A medical diagnostics company based in Israel released new data regarding its specialized blood test.
MeMed reported that its novel assay, ImmunoXpert, met its primary endpoint in an external double-blinded study called PATHFINDER. The examination enrolled 597 pediatric patients from three months to 18 years of age with suspected acute infection that included fever without identifiable source, upper and lower respiratory tract infections, urinary tract infections, and non-infectious controls.
ImmunoXpert works by measuring immune system biomarkers in blood samples, which is then followed by machine learning algorithms that can identify patterns in certain infections therefore delivering the diagnosis.
Results had indicated the diagnostic achieved 94 percent sensitivity when it came to picking up on the pathogen’s presence as well as gaining 90 percent specificity in terms of accurately analyzing what each virus was in the blood sample.
Furthermore, MeMed’s device outclassed standard laboratory parameters typically used to manage patients with infections like measuring white blood cell count, C-reactive protein and procalcitonin.
“No single test has proven adept at accurately distinguishing the child with a life-threatening infection from the child who will get better on his or her own. Into this terrain, Srugo et al increase the number of tools in our toolbox and potentially move us substantially closer to that Holy Grail of accurately determining which child truly is at risk for having a serious bacterial infection”, said Dr. David Kimberlin, the former president of the Pediatric Infectious Diseases Society, in an independent commentary published in conjunction with these findings.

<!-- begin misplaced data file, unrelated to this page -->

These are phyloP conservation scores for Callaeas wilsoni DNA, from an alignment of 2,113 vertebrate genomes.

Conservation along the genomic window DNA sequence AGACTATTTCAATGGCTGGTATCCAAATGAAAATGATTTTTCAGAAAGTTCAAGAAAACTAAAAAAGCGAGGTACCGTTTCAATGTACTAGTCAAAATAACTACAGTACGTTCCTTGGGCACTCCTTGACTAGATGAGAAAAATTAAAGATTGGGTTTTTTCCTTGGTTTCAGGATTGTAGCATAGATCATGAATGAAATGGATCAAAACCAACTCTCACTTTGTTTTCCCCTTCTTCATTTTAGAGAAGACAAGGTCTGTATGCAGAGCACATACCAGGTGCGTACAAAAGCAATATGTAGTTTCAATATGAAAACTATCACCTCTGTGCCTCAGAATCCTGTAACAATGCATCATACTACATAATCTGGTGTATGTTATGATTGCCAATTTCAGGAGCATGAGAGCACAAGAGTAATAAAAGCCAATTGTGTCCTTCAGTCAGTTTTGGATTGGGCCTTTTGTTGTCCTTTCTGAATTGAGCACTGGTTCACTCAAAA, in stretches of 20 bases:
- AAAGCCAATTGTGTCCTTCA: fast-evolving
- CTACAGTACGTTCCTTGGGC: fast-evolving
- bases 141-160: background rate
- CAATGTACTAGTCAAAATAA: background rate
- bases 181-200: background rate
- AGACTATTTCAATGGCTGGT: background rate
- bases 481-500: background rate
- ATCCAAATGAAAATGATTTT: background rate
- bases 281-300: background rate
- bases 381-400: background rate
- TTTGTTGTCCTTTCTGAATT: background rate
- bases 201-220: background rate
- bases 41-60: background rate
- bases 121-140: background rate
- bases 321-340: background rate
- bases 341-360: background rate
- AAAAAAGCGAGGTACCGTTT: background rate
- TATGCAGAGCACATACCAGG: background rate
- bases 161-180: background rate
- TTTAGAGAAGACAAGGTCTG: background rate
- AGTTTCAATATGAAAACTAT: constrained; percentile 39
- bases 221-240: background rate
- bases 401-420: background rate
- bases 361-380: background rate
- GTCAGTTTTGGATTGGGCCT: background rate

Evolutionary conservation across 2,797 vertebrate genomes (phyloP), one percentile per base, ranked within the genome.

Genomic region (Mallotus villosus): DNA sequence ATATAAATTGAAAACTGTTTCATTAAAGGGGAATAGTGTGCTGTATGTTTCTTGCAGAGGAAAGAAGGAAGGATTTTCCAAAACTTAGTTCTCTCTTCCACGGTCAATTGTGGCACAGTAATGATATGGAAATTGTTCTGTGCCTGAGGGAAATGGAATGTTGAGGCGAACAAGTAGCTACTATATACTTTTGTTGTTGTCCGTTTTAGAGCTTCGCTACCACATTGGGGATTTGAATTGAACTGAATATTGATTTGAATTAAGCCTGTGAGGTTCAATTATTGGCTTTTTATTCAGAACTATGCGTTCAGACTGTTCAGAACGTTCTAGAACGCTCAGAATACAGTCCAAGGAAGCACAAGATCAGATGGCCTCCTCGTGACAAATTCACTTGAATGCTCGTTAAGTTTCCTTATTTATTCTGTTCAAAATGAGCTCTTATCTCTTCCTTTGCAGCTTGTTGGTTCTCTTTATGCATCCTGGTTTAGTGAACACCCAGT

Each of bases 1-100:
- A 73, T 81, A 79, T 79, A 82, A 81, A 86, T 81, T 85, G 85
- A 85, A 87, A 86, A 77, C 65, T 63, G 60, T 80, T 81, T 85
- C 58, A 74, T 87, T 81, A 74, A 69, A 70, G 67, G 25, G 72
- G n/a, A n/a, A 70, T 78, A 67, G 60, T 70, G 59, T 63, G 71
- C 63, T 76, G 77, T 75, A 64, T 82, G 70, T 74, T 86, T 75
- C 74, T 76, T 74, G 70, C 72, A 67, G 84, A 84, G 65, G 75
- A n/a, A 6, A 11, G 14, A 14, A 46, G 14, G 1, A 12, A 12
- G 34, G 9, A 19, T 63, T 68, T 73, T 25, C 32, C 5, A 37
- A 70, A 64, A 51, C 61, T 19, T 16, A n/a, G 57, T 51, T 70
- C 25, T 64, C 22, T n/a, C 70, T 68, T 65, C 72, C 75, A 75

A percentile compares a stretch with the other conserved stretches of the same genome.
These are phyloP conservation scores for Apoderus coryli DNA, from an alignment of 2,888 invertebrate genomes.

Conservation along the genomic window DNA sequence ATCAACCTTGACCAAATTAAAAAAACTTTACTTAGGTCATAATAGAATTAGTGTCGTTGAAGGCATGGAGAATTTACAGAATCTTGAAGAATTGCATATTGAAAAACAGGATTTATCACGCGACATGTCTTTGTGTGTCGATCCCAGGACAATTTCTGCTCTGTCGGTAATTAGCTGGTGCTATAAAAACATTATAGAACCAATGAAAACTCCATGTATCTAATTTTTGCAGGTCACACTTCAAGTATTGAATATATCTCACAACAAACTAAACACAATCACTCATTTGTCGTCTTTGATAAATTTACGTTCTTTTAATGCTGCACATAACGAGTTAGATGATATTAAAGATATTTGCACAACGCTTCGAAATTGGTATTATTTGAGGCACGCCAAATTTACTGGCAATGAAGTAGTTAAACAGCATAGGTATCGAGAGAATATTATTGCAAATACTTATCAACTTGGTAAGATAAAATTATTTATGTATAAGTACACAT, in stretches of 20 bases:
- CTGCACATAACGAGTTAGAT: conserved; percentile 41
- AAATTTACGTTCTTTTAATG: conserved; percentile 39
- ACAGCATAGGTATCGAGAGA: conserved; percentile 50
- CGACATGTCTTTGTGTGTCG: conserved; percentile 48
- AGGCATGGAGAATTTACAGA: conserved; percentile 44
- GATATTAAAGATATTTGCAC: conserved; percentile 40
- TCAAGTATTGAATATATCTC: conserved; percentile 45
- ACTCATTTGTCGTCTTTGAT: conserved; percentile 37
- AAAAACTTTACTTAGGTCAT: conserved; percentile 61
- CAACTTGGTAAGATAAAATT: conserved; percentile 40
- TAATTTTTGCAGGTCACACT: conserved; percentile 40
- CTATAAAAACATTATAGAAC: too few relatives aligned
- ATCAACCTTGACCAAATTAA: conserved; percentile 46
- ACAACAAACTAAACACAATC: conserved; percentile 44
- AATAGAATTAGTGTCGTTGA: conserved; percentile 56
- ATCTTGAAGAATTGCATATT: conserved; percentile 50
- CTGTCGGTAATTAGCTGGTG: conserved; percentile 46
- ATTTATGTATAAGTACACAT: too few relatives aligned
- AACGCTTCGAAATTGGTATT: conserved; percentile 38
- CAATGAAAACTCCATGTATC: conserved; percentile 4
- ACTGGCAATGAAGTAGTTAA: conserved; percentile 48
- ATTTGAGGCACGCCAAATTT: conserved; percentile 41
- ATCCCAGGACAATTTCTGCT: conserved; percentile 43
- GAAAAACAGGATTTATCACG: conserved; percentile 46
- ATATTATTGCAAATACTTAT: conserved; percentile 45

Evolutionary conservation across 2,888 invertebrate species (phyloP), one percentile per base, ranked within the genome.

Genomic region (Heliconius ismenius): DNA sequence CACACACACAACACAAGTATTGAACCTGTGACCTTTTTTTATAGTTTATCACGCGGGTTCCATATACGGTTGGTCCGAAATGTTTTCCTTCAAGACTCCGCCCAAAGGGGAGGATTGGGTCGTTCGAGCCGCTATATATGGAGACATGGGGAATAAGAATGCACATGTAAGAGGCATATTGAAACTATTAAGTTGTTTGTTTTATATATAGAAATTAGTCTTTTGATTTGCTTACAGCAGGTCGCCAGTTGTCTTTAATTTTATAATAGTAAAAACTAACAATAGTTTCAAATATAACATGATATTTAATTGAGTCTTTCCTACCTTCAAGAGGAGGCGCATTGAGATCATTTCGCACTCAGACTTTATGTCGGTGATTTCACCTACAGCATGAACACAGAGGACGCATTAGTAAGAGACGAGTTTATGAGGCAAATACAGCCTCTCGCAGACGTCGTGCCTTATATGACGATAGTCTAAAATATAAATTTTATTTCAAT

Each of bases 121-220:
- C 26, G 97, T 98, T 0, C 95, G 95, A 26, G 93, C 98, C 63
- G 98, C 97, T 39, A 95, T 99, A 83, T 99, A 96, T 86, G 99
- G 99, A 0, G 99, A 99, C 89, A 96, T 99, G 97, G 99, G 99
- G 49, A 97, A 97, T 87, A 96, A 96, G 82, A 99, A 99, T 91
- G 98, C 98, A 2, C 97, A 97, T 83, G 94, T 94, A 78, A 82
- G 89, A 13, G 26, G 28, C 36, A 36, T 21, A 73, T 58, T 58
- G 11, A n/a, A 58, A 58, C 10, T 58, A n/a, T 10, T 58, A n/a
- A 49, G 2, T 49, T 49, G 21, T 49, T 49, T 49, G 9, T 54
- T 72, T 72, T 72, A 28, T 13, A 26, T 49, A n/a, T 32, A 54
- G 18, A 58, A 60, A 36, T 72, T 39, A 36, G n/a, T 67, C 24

The overall goal of MeMed is to find a way to reduce possible mismanagement of antibiotics that can cause the emergence of antibiotic-resistant strains of bacteria and unsuccessful infection treatments.
These factors are estimated to cost healthcare systems worldwide tens of billions of dollars annually, according to the company.
“Generating clinical evidence of the highest quality has always been our strategy toward better patient care,” said MeMed CTO Kfir Oved, PhD, in a statement. “However, this is not enough by itself. To allow access to patients around the globe across different clinical settings, the test must be easy to use and provide results within minutes. We are progressing with the development of our point-of-care platform, with support from the US Department of Defense, to enable the use of the test where and when it is most needed.”
Findings from this clinical trial were published in the journal Pediatrics.